Is creative teaching still possible in English schools? Can teachers maintain and promote their own interests and beliefs as well as deliver a prescribed National Curriculum?
Originally published in 1995, this book explores creative teachers’ attempts to pursue their brand of teaching despite the changes. Peter Woods has discovered a range of strategies and adaptations to this end among such teachers, including resisting change which runs counter to their own values; appropriating the National Curriculum within their own ethos; enhancing their role through the use of others; and enriching their work through the National Curriculum to provide quality learning experiences. If all else fails, such teachers remove themselves from the system and take their creativity elsewhere. A strong theme of self-determination runs through these experiences.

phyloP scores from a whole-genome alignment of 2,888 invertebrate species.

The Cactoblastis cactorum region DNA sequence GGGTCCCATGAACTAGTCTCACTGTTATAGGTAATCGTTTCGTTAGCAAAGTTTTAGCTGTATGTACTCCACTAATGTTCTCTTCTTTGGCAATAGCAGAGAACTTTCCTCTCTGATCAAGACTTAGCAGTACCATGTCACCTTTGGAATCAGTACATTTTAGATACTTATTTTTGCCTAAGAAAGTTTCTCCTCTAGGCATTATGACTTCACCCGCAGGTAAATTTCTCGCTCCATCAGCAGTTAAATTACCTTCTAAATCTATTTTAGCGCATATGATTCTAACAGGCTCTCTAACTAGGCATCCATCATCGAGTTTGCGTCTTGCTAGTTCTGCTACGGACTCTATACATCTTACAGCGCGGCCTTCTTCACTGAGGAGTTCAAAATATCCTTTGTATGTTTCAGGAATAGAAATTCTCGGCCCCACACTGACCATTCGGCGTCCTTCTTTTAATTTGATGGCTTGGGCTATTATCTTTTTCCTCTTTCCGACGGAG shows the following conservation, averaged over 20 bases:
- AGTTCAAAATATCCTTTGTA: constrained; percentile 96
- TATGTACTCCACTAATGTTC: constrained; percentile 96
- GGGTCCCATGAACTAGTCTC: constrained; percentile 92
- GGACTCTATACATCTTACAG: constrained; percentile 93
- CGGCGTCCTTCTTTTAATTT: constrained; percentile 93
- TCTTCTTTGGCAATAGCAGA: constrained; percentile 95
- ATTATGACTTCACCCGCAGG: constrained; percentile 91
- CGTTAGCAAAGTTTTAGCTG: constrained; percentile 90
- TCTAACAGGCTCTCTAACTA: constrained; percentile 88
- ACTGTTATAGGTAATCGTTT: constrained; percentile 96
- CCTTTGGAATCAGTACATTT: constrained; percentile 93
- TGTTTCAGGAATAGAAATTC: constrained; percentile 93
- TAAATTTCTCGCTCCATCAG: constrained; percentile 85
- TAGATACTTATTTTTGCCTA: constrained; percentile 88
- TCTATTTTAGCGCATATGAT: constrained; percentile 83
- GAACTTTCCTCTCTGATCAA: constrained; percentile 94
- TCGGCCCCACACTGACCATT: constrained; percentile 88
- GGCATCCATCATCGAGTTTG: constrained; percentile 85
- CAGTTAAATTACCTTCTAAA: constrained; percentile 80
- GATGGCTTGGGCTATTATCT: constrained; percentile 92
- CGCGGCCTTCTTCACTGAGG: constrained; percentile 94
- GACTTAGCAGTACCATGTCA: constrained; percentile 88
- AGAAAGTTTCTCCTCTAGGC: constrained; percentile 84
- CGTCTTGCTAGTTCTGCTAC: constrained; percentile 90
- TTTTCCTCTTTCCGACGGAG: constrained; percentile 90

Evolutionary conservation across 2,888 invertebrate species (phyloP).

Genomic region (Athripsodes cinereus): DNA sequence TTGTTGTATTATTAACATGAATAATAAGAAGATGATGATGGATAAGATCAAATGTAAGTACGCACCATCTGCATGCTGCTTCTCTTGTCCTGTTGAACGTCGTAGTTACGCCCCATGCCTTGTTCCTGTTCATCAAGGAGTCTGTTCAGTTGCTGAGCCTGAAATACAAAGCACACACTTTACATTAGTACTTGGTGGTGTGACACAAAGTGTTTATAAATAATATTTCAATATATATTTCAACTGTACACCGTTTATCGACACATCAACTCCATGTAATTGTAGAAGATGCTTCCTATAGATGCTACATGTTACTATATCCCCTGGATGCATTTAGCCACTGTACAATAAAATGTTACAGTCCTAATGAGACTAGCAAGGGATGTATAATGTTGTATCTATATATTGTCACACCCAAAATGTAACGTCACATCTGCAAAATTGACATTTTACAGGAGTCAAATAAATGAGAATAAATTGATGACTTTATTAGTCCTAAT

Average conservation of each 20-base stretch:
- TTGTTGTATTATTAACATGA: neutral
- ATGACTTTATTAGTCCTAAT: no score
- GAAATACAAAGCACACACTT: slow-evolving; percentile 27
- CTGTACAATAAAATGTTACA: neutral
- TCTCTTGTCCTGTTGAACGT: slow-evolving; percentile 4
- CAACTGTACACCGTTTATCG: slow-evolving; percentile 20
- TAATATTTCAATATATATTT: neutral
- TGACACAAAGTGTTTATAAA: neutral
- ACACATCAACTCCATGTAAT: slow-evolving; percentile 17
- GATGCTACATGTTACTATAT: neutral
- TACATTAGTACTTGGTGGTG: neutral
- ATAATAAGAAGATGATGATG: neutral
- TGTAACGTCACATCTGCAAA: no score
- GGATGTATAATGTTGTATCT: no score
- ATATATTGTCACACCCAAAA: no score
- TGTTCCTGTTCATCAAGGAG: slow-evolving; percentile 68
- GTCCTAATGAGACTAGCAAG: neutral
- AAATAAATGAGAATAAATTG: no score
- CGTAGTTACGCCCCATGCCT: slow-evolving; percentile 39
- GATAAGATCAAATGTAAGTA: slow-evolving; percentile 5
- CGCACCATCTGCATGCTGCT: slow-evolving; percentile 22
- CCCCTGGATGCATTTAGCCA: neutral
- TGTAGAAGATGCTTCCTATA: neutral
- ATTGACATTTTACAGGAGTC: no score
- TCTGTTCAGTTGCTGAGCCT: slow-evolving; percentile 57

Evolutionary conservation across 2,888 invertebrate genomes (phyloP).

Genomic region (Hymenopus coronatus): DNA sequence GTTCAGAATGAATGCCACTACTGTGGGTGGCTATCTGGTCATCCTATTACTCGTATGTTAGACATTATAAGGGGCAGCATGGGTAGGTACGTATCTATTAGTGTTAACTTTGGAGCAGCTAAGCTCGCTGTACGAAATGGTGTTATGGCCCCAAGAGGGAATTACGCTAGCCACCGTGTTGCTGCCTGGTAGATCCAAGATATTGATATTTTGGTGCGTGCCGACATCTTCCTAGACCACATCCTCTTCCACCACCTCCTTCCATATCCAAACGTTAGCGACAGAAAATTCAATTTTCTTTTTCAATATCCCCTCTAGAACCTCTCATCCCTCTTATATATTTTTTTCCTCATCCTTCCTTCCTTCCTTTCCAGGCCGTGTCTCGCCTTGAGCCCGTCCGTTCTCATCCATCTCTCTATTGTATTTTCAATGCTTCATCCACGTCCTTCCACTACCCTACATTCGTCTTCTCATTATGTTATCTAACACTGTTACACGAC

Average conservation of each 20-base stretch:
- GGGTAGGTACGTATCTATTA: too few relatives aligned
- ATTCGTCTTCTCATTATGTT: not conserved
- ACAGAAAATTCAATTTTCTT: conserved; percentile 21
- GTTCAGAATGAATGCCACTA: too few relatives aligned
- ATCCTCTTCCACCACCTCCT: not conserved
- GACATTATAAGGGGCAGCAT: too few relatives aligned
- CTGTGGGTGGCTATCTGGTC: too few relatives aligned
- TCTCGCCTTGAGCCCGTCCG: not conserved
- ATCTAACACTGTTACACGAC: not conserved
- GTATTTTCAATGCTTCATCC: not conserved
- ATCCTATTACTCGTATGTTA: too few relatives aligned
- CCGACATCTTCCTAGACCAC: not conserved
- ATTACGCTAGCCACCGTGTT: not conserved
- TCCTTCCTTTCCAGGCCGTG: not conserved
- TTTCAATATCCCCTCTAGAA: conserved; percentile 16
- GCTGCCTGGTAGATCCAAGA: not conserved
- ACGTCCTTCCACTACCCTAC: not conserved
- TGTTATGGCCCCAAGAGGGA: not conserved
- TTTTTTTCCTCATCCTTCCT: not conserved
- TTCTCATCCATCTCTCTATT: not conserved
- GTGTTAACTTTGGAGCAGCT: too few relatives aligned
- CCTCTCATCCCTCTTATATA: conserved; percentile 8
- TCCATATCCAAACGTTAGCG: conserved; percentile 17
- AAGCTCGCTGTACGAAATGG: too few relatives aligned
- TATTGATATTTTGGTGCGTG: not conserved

While acknowledging hard realities, the book is ultimately optimistic, and a tribute to the dedication and inspiration of primary teachers.
The book makes an important contribution to educational theory, showing a range of responses to intensification as well as providing many detailed examples of collaborative research methods.
Acknowledgements. Preface. 1. Introduction: Adapting to Intensification 2. Resisting through Collaboration: A Whole-School Perspective on the National Curriculum 3. The Creative Use and Defence of Space: Appropriation through the Environment 4. The Charisma of the Critical Other: Enhancing the Role of the Teacher 5. Teaching, and Researching the Teaching of, a History Topic: An Experiment in Collaboration 6. Managing Marginality: Aspects of the Career of a Primary School Head 7. Self-Determination Among Primary School Teachers. References. Name Index. Subject Index.
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